Dublin: 9 °C Wednesday 17 April, 2024
clever clogs

9 incredibly clever ads for real jobs

We’re kind of gutted we can’t apply for these.

IN IRELAND OF late, those looking to fill a job haven’t had to try very hard.  However, in countries where people can afford to be choosier with employment recruiters have to get creative.

Whether it’s including a challenge within the ad itself to weed out those who aren’t up to calibre, or making the ad so attention grabbing that it can  not be ignored, designing these types of ads is an industry in itself.

Here are nine of the cleverest recruitment ads from around the world.

The tattoo ad

A stead hand and an eye for detail are required skills if you’re going to be a good tattoo artist, so that’s exactly what this ad demands.


The eye for detail ad

Can you spot the ten mistakes?


Quit and join us

This Dutch advertising agency was looking for new staff, so they sent window cleaners wearing ‘QUIT AND JOIN US’ t-shirts to various competitors around Amsterdam.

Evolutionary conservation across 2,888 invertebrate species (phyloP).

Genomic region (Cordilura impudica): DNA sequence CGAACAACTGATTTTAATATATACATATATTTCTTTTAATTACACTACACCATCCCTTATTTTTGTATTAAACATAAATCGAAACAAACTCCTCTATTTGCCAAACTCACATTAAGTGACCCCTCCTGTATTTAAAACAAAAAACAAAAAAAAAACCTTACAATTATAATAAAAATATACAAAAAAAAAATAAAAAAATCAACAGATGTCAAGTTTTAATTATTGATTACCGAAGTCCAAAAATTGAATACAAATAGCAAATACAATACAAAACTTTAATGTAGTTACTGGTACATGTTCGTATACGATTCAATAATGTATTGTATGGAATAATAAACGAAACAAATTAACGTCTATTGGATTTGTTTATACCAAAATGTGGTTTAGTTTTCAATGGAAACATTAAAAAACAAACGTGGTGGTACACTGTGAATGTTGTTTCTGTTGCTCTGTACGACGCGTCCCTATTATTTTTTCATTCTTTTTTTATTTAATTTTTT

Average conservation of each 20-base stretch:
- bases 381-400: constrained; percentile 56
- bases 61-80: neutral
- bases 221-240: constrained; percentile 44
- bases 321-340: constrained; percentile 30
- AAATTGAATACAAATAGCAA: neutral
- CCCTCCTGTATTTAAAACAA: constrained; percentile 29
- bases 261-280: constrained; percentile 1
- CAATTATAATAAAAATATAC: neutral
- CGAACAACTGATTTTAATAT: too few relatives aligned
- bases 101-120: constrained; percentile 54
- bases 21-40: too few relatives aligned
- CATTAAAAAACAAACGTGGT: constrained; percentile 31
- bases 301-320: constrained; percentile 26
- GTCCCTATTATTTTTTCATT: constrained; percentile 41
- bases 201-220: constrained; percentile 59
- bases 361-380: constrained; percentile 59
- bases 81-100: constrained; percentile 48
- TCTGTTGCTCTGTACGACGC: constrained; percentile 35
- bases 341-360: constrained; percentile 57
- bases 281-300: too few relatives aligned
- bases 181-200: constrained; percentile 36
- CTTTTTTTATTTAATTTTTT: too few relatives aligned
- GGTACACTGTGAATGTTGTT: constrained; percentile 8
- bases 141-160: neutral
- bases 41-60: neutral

The honest ad

You’ve got to admire a company that calls a crap job a crap job.


The dish washer job

When this German restaurant was looking for dishwashers, they had some glass with lipstick marks and the message ‘Restaurant Binnen is looking for dishwashers’ printed on them.


The mug ads

This company, Recommended, infiltrated a competitor’s office with mugs which looked like the mugs that already existed there.  The difference was that the new mugs had a message on the inside.


The pencils with giant rubbers ads

In order to access the students of a Swiss University this company made some pencils with extra long erasers and got them distributed.  The message reads ‘We’re looking for students who aren’t satisfied with just any solution’.

We see what they did there.


The smarty pants ad

We can’t even comprehend figuring out what this billboard means on our own time, but we’re reliably informed that the answer takes you to a recruitment page.


The X-Box Ad

When British Intelligence wanted to recruit new members, they placed ads within X Box games.  Apparently they though people who played X Box had an affinity for ‘quick thinking, problem solving and team work’.


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